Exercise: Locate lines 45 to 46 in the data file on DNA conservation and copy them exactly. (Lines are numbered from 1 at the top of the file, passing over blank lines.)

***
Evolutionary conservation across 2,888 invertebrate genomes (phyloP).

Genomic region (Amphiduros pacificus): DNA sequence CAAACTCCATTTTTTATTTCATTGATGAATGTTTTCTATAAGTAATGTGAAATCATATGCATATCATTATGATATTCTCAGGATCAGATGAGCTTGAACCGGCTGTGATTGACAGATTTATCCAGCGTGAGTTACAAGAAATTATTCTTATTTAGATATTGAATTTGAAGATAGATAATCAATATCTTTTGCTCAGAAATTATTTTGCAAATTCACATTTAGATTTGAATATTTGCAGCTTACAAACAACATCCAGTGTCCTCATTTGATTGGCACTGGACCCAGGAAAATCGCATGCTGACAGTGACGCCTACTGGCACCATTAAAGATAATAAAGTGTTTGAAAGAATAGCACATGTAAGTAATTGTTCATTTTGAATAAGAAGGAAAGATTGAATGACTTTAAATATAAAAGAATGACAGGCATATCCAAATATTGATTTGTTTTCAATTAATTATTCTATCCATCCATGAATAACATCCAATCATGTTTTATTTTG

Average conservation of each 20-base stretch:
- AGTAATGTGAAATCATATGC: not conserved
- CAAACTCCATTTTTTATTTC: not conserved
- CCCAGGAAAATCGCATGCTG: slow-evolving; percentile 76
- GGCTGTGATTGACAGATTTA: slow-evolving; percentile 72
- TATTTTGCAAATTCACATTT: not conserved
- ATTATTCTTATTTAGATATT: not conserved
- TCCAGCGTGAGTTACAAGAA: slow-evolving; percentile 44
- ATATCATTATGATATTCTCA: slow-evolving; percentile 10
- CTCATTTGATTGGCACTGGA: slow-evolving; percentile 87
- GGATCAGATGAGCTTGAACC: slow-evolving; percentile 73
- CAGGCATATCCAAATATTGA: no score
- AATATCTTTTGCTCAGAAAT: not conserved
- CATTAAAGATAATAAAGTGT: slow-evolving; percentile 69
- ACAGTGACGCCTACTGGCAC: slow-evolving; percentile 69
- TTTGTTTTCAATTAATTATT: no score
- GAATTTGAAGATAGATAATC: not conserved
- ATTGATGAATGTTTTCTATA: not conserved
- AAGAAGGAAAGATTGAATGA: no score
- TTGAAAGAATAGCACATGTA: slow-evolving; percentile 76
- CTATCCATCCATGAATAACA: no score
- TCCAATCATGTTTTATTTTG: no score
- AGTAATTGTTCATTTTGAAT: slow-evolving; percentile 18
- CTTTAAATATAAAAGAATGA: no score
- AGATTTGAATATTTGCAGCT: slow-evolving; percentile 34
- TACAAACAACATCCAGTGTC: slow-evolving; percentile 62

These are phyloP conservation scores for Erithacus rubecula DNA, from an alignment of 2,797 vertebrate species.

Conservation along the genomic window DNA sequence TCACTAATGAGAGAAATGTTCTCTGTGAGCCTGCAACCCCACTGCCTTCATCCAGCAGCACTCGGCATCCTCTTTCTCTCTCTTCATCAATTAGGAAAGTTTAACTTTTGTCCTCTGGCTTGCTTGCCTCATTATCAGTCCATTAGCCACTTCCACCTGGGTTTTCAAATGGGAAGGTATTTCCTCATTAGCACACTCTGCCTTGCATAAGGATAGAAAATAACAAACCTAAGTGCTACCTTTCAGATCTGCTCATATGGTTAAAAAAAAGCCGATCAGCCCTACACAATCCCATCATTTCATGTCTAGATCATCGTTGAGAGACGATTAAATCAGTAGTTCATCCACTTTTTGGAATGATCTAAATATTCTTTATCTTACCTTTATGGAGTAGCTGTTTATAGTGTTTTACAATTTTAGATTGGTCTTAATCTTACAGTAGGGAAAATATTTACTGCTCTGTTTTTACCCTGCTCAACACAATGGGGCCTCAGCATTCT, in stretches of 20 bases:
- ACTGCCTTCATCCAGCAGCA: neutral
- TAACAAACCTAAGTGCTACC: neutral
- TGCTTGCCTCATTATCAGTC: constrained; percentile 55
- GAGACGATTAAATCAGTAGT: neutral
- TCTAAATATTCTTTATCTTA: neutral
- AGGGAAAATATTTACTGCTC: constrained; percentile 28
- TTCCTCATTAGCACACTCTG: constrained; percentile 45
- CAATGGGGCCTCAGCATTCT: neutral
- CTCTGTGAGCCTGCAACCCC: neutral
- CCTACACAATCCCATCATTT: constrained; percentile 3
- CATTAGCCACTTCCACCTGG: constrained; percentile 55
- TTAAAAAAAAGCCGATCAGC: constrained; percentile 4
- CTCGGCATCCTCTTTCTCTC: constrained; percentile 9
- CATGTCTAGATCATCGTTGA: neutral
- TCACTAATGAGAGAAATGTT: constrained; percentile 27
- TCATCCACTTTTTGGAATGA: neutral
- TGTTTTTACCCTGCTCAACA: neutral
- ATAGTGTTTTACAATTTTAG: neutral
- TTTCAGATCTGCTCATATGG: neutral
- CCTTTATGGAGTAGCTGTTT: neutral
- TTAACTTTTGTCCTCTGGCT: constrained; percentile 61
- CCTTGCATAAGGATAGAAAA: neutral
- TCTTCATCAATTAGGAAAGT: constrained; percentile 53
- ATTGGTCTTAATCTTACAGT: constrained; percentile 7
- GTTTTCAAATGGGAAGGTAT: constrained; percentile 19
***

- TCACTAATGAGAGAAATGTT: constrained; percentile 27
- TCATCCACTTTTTGGAATGA: neutral